Invented at the end of the 19th century, the 35mm films they have been part of cinema (and photography) until very recently, when the digital world definitively imposed itself on the analog one.
William Dickson, engineer and film pioneer at the service of Edison, was the one who first used a film developed by Eastman, to which he added perforations to be able to hold it to the camera. Thus was born the format of 35mmwhich became standard after the congress held in Paris in 1909 and which lasted until the first decade of the 21st century.
Although the width of the films was 35mm, there were different formats or proportions, such as the usual 1:1.33 of silent cinema to 1:1.25 with the introduction of sound cinema, where the film needed space for the sound track. sound.
In the 1950s, a tough competitor came to the cinema: television. Soon homes were filled with these devices, forcing the cinema to seek solutions to bring lost viewers back to theaters. was looking for one more spectacular and the image came up panoramaAs the cinemascope or the cinerama.
Widescreen formats used a anamorphic lens, which basically does is compress the initial image to fit the frame and then decompress it again to display it on the screen. The system was invented in the 1920s, but it was not until the 1950s that the Twenty Century Fox acquired it, initiating the era of cinemascope with the holy robe (Henry Koster, 1953). Other systems soon emerged, such as the viewvision or the panavisionwith new standards seeking alternatives to the Fox monopoly.
Another system was cinerama, which had great success at the beginning due to the spectacular nature of its images (1:4) on a curved screen. But it had a problem, it was too expensive a system since it required three projectors and the adaptation of the rooms.
The Todd-AO It was another novel system developed by producer Michelle Todd, which used a 65mm negative film, so the frame could introduce more information than in the usual 35mm. This system was first used in the musical Oklahoma (Fred Zinnemann, 1955) and later in Around the World in 80 Days (Michael Anderson, 1956).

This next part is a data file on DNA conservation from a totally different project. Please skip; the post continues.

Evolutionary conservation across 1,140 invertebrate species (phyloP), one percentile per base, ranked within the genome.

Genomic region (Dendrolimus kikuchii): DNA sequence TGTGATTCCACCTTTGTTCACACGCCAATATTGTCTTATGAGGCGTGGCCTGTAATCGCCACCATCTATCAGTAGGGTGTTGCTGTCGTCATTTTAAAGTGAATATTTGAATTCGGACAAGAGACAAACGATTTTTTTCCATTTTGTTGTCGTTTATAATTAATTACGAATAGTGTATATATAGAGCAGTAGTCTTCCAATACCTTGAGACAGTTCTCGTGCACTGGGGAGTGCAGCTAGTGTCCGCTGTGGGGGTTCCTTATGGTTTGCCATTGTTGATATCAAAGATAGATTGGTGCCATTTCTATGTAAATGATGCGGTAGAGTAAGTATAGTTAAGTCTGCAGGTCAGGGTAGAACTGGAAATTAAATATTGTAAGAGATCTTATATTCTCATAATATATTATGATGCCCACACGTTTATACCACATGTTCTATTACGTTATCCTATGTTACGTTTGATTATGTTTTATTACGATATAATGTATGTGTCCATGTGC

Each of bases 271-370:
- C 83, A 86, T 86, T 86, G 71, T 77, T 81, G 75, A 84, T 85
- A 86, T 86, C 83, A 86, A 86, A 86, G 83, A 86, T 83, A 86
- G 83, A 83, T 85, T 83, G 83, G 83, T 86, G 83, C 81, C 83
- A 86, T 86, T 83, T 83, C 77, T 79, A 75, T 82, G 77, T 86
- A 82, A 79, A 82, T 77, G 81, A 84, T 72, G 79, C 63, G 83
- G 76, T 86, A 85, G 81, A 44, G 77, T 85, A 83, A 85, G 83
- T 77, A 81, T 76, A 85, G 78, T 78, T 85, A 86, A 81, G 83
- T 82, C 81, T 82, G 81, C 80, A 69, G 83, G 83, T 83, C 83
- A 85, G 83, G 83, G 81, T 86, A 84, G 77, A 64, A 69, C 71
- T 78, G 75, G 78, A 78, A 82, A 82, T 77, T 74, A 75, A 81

Although it seems very recent to us, another format that emerged in the 1920s was the cinema in three dimensions (3D). This system debuted in 1952 with bwana devil (Arch Oboler), where the overlapping of images produced an increase in depth, although the viewer had to wear special glasses. Curiously, once the novelty had passed, this system soon ceased to be of interest until it became fashionable again recently.
One of the consequences of the use of large cinematographic screens was the closeness that the viewer felt for the protagonists. Unlike theater, now, and thanks among other things to the use of close-ups, the protagonists began to become real starsrevaluing the films, whose names appeared on the posters as a great advertising claim.
One of the decisive moments for cinema was the arrival of the sound in the 1930s. The need arose to incorporate this novelty to 35mm films, which used lines of analog sound that were inserted between the perforations and the image. Already in the 90s, digital sound, Dolby Digital, arrived in theaters. and the SDDS from Sony. Later appeared the DTS, a system that synchronizes the images with the sound, but unlike the previous ones, this one goes on the CD-ROM apart from the film. Enthusiasts aside, 35mm cinema went down in history after the first decade of the 21st century, leaving behind a history of more than a century and countless number of films.
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More than a century of the 35mm format
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